I’m looking forward to the next time I catch both of these bands.

 

Advertisements

Los Texmaniacs, Flaco, Augie, and Guitar Johnny Conquer The Heights Theater

This slideshow requires JavaScript.

Los Texmaniacs brought with them founding Texas Tornados Flaco Jimenez, Augie Meyers and guitarist Johnny Nicholas and brought down The Heights Theater on Friday, 12/23/16. With a mix of Tex-Mex Conjunto, Tex-Mex Rock, and a dash of Country music, the sell-out crowd at the recently re-opened theater enjoyed a truly Tex-Mex Holiday concert.

Los Texmaniacs, led by Grammy winner Max Baca, solidified their place as Americana Music stars showing a diverse crowd that their music goes above and beyond what is usually expected from a Tex-Mex outfit.

I arrived early to gauge fan conversations, though. I didn’t know what to expect from the fans. The convos I heard ranged from love for Augie to worshipping of Flaco. And that was from the Anglos in the audience. They did ask:  Who are The Texmaniacs? Some were confused as they recalled Augie and Flaco as being part of The Texas Tornados. Boy, did they learn who The Texmaniacs are.

Truth be told, though, Max Baca was part of The Texas Tornados touring band. Beyond that, he’s considered Flaco Jimenez a musical father, a mentor, and even a teacher, back when Max was a kid. Decades later, Max gets to play mentor and teacher to his 24 year-old nephew Josh Baca who is on track to becoming an accordion legend like Flaco.

And, yes, there was music. The Maniacs’ first set was a short one and totally Tex-Mex. Kicking off with Lucerito and an instrumental of El Paso and San Antonio Rose. The usual Tex-Mex history lesson is always interesting which included an instrumental of Muchachos Alegres. Then came some country with How Can A Beautiful Woman Be So Ugly. Emotions ran high with a beautiful rendition of Cancion Mixteca. But there was also a new cumbia about a panadero. Most impressive was Johnny Nicholas providing rhythm guitar to the conjunto tunes, as well as some rockin’ solos.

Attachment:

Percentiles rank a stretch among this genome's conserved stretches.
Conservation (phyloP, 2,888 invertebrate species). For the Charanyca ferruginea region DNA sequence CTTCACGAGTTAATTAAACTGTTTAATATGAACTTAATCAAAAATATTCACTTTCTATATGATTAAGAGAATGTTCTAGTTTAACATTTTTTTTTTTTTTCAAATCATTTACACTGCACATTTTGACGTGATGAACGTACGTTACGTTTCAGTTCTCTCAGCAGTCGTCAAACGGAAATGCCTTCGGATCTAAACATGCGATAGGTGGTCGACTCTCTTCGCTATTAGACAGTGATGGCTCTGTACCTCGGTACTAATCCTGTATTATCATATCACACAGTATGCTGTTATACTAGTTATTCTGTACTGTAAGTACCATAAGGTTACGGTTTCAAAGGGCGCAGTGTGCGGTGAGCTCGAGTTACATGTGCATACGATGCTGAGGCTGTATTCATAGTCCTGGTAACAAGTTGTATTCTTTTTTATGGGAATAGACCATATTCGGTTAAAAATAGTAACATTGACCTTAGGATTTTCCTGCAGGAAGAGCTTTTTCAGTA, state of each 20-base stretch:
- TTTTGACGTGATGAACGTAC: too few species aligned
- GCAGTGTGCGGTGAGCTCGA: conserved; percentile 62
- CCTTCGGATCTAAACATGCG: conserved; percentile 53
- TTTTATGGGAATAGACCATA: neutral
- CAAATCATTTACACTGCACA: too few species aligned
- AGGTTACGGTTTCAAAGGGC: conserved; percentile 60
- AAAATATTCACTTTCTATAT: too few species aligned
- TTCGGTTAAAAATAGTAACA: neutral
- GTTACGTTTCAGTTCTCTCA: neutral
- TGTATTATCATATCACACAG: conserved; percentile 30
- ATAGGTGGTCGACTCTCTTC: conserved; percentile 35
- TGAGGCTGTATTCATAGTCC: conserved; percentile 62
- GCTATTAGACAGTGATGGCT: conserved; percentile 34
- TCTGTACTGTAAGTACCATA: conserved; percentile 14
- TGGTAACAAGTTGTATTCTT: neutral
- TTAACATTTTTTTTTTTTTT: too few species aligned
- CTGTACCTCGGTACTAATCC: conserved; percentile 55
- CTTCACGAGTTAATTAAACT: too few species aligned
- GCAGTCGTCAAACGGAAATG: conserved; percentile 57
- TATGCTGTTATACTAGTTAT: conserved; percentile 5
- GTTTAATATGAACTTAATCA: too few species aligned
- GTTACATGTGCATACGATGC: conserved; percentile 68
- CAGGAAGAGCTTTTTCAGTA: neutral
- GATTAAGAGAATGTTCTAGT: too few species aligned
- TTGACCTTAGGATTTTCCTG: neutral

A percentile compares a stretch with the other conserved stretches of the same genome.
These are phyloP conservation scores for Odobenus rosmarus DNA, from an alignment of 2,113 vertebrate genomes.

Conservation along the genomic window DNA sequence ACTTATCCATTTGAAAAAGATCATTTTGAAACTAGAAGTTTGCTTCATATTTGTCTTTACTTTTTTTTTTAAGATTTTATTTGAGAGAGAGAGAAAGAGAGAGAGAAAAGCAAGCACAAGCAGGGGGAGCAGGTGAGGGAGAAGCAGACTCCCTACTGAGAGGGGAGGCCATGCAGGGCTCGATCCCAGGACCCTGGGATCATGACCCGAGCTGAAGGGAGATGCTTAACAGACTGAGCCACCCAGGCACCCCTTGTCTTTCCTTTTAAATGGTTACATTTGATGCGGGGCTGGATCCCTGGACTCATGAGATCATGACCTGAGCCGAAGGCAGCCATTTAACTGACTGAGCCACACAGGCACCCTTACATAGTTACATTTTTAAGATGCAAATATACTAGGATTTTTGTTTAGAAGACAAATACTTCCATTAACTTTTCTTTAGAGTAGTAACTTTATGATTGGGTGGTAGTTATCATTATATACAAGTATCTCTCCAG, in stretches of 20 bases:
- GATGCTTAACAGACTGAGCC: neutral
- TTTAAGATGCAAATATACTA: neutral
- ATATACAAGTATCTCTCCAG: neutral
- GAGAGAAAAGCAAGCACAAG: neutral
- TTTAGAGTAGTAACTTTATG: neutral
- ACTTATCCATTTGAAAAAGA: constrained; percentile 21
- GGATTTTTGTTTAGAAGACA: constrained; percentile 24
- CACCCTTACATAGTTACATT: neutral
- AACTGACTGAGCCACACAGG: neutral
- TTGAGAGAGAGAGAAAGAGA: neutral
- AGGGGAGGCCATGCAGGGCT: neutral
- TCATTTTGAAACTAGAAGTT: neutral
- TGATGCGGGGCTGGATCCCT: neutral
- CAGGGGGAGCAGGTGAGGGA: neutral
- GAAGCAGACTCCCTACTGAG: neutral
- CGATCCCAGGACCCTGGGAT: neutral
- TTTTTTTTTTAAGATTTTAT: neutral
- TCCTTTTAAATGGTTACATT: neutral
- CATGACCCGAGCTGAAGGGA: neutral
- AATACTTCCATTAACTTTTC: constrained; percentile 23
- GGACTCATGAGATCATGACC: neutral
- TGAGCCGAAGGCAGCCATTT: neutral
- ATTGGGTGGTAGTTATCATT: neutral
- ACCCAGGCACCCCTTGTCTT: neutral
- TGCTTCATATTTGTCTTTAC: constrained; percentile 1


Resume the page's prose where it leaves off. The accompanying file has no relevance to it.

The second much longer set brought on Augie Meyers to a loud response from the crowd. The talent who gave us Hey Baby Que Paso gifted us with that tune and so many others from his solo and Tornados career. Who Were You Thinking Of was one of my favorites. Of course, tears also “Flo’d” (for me) when Augie took on Mama Came To Visit Me In Texas, with only him and the piano. Little did I know it was about a Mama visiting her son from the afterlife, which hit me pretty hard this holiday season. And that’s all I’ll say about that.

Flaco took the stage. He’s had a rough couple of years after a fall and some back and hip surgery, but his 30 minute set was indeed memorable and hard-driving. His accordion playing through Marina and Viva Seguin was impeccable, but it was a couple of tunes that put Flaco on the “mainstream” scene that got a great response. Dwight Yoakum’s Streets of Bakerfield and The Mavericks’ All You Ever Do Is Bring Me Down were just amazing. As Flaco ended his part of the show, he thanked the crowd and then broke into a rendition of Feliz Navidad, on which The Texmaniacs easily joined in. And thanks to Flaco’s son who does so much for his daddy.

The rest of the show was rockin’ with a mix of tunes and genres. Danny Martinez on Drums and Noel Hernandez on Bass provided quite the rhythm section, while Augie Meyers stayed on stage with some improv piano accompaniment to conjunto tunes that seemed just right, especially Mexico Americano. (Max didn’t dedicate it to Trump this time, but by that time the beer seemed to be flowing pretty good amongst the crowd.)

All of this earned Los Texmaniacs, Augie, Flaco, and Johnny multiple standing ovations. And deservedly so.

Every time I leave a Texmaniacs gig I ask myself:  Can they get any better? This was my third time seeing them this year and the answer is a resounding YES! Let’s hope promoters keep bringing them back to Houston. Perhaps as an opener for The Mavericks when they come to town again. (One can dream, right?)

Merry Christmas and Happy Holidays, y’all!